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How To Use Personal Property As Collateral For A Loan


There are alternative sources to lend you money when you have personal assets to guarantee repayment of a loan.When personal property is used to guaranty repayment of a loan it is known as "collateral."

If the asset you are considering using as collateral is personal property such as jewelry or antiques, get an idea of the value before you speak with potential lenders. An easy place to start is an on-line auction site such as offsite link. Alternatively, a local shop may give you an idea of value. There may be a charge even if you only ask for a ballpark value instead of a written appraisal.

Following are alternative sources to lend money against personal assets:

  • Banks and other Commercial Lenders
    • If you have personal property with substantial value, such as important art work, jewelry or silver, it is possible that a commercial lender such as a bank will give you a loan using the asset as collateral. (For example, U.S. Trust offsite link has advertised that it provides loan against art work.) Do not be surprised if the lender insists on taking possession of the property until the loan is paid off.
    • If you own your residence:
      • It is sometimes possible to add personal property to the value of a resident when obtaining a loan against real estate. This permits an increase in the size of the loan, and the deductible interest.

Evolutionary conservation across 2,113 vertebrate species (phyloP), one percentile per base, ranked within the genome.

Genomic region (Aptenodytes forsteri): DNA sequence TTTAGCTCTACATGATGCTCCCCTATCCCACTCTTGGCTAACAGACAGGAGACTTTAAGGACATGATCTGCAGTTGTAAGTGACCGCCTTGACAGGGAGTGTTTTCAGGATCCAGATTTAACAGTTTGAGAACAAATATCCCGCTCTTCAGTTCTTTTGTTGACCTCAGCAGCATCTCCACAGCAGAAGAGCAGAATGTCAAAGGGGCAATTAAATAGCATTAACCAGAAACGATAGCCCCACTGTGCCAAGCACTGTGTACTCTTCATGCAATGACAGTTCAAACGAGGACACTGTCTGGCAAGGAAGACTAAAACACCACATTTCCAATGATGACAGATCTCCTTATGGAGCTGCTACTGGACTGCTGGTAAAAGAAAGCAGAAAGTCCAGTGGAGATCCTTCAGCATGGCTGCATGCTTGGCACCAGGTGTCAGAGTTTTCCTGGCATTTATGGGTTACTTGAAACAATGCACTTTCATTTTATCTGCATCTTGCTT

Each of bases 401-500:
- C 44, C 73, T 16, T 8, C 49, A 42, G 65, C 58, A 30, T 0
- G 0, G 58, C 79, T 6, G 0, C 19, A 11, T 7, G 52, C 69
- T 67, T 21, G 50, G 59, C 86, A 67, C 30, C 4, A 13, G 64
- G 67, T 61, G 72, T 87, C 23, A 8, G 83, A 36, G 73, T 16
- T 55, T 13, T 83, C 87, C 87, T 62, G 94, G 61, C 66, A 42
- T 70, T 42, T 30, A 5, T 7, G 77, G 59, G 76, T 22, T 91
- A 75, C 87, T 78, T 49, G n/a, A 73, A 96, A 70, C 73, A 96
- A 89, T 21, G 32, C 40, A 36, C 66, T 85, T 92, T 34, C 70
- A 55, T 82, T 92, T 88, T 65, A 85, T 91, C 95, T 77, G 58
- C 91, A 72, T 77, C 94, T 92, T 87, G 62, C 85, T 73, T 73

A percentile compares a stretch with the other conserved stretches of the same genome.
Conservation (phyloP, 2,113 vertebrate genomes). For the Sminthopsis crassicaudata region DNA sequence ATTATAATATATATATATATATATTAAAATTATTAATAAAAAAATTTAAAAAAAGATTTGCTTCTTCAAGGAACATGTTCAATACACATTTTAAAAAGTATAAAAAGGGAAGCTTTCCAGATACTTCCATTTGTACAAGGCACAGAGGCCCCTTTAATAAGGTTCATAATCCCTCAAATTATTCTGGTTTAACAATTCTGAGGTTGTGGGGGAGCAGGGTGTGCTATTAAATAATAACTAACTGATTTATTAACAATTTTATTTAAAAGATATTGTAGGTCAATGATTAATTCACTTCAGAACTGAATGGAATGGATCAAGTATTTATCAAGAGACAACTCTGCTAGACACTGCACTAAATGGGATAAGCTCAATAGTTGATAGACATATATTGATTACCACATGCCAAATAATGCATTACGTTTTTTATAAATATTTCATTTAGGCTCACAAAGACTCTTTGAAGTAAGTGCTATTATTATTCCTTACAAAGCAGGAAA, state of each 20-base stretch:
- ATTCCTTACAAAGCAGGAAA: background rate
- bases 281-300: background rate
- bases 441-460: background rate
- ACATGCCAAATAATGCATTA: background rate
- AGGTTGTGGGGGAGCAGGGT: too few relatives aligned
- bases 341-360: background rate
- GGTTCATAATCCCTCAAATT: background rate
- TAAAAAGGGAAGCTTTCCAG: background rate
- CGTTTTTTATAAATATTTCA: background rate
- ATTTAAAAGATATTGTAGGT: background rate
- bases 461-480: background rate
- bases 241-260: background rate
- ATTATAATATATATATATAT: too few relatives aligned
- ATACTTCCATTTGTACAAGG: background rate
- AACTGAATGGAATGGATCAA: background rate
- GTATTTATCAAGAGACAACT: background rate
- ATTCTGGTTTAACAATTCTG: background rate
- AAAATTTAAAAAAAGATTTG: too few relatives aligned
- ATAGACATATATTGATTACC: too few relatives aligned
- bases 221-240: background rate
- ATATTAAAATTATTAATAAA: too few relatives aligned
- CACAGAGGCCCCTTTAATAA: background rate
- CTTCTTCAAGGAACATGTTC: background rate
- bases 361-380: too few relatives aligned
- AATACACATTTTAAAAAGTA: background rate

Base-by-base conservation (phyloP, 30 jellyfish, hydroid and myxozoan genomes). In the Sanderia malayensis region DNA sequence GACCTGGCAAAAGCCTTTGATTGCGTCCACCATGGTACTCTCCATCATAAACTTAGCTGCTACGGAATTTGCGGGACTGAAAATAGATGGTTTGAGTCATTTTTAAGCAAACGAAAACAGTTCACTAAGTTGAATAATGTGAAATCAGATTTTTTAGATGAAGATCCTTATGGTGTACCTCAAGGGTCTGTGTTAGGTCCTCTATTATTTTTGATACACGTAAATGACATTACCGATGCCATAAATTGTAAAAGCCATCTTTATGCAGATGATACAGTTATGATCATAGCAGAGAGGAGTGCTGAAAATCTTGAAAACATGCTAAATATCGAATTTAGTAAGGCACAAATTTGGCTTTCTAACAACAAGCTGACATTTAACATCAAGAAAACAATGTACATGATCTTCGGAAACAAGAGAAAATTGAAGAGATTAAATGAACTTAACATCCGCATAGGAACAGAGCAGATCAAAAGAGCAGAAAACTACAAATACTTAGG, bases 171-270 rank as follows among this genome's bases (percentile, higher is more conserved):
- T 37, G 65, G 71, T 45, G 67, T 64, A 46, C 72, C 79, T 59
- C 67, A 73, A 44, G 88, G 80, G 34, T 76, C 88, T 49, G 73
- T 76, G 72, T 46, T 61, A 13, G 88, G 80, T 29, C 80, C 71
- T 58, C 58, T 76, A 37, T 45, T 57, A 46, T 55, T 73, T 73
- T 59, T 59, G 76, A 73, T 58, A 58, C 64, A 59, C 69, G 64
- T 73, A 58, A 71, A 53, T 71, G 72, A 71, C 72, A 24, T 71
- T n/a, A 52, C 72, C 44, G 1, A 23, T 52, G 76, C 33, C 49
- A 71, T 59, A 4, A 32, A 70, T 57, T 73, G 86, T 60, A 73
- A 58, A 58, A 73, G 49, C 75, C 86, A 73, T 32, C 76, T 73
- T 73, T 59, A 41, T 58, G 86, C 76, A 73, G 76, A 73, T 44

• There are a variety of ways to access money without selling your residence. For more information, click here
  • Not For Profit Lenders
    • The Provident Loan Society of New York is a non-profti lending organization that provides fast loans secured by gold jewelry, diamond jewelry, gold coins, watches and silverware. The organization was established in 1894 (that is not a typo). Loans are provided in all 50 states. To learn more, go to: offsite link
  • Auction Houses
    • Some auction companies have programs that will lend money against the collateral of personal assets such as art, antiques, furniture or jewelry. If you are selling the item through the auction house, such a loan gets you cash now rather than waiting for the sale. If you want to keep possession of the objects, auction houses have been known to loan money against them provided you agree that the objects will be sold through the auction house after your demise.
    • Be sure to read the contract carefully. Pay particular attention to the fees that are charged. 
    • For information about choosing an auction house and tips for dealing with an auction house, click here
  • Pawnbrokers (also known as Collateral Loan Brokers)
    • Pawnbrokers generally loan money for a short period of time, such as three to six months, based on personal property which guarantees repayment of the loan.
    • To learn more about pawnbrokers, click here.
  • Personal loans
    • There are generally no restrictions or rules concerning use of personal property for loans by friends, relatives or employers, except that the interest rate agreed upon may not exceed the state's laws against excess interest (known as "usury laws.")
    • IIf you are considering borrowing from a friend or family member, see Borrowing From Friends and Family.
    • For information about the usury law in your state, see offsite link


  • To learn what assets can be used as collateral for a loan, click here.
  • For additional information, see the documents in "To Learn More."

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